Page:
A few weeks ago, Jason Weinstein introduced Privacy Perspectives readers to Sen. Patrick Leahy’s (D-VT) Personal Data Privacy and Security Act of 2014, a bill that would enact a federal security breach notification law. While Weinstein’s position is well taken and should be considered as this bill moves through Congress, I believe that there is another issue that deserves considerable debate. In addition to creating the federal breach notification law, §102 of Leahy’s bill would open the door to criminal liability for anyone who “intentionally and willfully” conceals the fact of a security breach. Adding criminal liability is not to be taken lightly, and it would be wise for the information privacy and security community to think critically about whether the bill’s criminal statute would be a prudent addition.
Following six months of sensational stories emanating from the Snowden-leaked files from the NSA, privacy professionals are taking stock. Recently, we have heard from the president on the subject of the needed balance between privacy and security, and needed reforms. And we have seen the report of the President’s Review Group on Intelligence and Communications Technologies and the report of the Privacy and Civil Liberties Oversight Board.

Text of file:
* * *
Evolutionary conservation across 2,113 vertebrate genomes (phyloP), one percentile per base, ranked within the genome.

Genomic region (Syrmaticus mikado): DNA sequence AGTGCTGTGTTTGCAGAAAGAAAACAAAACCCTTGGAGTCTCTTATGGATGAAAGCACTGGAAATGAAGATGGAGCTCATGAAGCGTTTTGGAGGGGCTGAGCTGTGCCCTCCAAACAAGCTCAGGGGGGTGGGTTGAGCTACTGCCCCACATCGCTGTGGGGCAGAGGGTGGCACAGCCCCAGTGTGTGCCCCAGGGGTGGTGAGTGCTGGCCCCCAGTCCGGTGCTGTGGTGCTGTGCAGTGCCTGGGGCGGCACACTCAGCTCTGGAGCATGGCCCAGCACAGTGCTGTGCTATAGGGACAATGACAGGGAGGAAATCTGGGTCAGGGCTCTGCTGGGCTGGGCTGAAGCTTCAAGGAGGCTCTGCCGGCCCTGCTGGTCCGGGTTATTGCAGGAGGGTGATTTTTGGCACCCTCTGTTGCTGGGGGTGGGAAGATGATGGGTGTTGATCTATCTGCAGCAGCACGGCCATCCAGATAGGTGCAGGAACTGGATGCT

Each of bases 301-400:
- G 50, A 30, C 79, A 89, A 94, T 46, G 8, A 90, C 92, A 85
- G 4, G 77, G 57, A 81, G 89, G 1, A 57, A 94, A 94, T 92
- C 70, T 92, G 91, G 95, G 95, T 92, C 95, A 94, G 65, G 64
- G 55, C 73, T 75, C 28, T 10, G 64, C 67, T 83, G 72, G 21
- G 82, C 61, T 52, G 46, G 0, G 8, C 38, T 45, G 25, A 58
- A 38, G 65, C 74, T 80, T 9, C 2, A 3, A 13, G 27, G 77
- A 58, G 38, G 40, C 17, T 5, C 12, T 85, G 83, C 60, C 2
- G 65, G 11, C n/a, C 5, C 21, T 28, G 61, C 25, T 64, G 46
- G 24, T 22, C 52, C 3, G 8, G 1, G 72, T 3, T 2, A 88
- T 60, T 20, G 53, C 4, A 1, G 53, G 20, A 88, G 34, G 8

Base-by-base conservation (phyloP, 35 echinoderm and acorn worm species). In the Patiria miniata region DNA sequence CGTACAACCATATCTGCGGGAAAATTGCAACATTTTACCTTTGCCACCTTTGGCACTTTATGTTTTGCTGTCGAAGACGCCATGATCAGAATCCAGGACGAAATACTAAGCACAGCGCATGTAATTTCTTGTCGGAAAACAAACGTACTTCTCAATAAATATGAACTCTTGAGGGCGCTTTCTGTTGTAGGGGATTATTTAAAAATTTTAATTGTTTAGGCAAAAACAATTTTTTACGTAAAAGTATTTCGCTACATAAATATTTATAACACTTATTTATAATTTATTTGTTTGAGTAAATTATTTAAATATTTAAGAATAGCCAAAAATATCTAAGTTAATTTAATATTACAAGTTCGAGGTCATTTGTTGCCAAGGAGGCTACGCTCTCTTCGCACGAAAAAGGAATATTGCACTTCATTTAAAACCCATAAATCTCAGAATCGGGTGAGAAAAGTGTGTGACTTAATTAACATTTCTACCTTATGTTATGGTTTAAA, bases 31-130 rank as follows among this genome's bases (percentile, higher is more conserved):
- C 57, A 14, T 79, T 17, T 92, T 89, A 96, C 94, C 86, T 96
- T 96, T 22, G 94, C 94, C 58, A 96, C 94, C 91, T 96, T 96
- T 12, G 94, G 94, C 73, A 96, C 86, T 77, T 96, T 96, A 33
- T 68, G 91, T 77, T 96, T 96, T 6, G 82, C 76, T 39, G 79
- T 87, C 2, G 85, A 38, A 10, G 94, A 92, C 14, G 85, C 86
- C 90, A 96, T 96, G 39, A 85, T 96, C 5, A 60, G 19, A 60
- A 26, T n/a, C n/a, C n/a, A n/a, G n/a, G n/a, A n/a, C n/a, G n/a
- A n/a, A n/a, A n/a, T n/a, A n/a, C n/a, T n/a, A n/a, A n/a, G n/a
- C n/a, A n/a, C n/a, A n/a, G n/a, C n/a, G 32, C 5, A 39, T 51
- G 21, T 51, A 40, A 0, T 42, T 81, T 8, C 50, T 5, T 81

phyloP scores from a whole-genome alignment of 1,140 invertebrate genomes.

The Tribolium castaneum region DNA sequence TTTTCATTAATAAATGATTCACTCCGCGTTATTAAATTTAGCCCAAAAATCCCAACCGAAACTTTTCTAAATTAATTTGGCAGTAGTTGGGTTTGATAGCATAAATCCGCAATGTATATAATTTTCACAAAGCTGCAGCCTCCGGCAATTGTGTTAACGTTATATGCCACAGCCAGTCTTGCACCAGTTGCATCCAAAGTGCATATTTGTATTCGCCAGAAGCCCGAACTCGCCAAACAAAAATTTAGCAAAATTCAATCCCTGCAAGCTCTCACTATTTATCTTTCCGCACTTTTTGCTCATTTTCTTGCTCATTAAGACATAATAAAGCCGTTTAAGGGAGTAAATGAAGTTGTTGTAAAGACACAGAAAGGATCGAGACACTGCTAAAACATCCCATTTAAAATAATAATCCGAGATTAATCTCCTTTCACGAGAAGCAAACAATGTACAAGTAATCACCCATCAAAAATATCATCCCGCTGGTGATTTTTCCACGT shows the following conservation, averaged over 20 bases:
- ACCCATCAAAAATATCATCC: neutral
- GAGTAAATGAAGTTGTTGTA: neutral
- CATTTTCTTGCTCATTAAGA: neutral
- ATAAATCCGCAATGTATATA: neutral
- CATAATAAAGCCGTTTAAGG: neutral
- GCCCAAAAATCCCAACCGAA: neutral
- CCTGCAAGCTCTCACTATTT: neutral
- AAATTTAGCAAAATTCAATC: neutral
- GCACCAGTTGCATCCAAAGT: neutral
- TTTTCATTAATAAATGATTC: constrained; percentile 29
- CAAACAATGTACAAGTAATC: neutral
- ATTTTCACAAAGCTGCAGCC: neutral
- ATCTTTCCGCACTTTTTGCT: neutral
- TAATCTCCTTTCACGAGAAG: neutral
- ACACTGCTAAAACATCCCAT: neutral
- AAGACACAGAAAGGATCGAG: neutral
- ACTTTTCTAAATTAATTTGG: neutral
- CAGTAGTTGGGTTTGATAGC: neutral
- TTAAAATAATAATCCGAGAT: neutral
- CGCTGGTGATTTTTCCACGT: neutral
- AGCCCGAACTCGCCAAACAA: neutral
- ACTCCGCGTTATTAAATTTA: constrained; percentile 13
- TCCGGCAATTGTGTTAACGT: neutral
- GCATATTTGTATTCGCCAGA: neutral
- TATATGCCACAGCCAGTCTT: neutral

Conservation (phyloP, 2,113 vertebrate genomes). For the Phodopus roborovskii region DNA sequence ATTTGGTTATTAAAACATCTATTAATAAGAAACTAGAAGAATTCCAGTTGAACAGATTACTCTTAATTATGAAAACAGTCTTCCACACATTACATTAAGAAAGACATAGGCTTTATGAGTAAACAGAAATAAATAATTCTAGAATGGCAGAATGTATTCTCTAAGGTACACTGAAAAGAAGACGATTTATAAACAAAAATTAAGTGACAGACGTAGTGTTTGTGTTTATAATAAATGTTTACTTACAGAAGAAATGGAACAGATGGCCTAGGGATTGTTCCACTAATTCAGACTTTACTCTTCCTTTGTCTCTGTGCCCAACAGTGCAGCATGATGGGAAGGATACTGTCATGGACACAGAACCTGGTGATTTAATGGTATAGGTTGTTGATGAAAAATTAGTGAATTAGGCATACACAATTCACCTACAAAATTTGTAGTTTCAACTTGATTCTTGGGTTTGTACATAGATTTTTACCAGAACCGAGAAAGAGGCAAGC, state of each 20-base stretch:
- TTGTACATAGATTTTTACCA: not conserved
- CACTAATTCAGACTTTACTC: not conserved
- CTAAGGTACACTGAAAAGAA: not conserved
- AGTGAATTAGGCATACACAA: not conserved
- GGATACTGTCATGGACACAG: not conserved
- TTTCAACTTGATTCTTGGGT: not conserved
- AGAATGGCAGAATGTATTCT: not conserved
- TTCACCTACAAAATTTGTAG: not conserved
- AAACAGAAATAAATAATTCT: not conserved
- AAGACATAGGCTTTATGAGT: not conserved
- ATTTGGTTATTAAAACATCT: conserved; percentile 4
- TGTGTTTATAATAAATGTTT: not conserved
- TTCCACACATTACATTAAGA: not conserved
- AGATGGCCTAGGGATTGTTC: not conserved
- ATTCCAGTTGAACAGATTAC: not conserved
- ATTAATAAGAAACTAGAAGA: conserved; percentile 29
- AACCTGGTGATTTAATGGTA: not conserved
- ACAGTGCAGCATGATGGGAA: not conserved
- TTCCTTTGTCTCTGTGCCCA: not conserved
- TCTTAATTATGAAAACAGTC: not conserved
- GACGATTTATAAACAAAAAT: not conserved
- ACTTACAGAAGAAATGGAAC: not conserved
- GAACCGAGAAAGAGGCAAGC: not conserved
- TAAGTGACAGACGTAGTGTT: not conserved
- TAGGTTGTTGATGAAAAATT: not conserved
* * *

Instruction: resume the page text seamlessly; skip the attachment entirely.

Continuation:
In an editorial in last Sunday’s New York Times (“Madison’s Privacy Blind Spot”), Jeffrey Rosen, a leading privacy scholar and the president and chief executive of the National Constitution Center, proposed “a constitutional amendment to prohibit unreasonable searches and seizures of our persons and electronic effects, whether by the government or by private corporations like Google and AT&T.”
This was a big week for emerging technology—particularly the Internet of Things (IoT)—as was showcased during the annual Consumer Electronics Show in Las Vegas, NV. Cisco’s CEO made headlines after saying the IoT has the potential to become a $19 trillion market and much of mainstream media reported on all the emerging technology: smart cars, wearable sensors and digestible computers—stuff we’ve been reporting on pretty regularly in the past year.
So it seemed fitting—and concerning—that the Associated Press reported on the wariness felt by Supreme Court justices on judges weighing in on technology and privacy issues. As Justice Elena Kagan said last summer, “The justices are not necessarily the most technologically sophisticated people.” And the court may face it’s biggest challenge yet, if, as many suspect, it eventually weighs in on the NSA’s metadata collection programs. Justice Antonin Scalia told a group of technology experts last July that elected branches of government are better equipped to grapple with security requirements and privacy protections.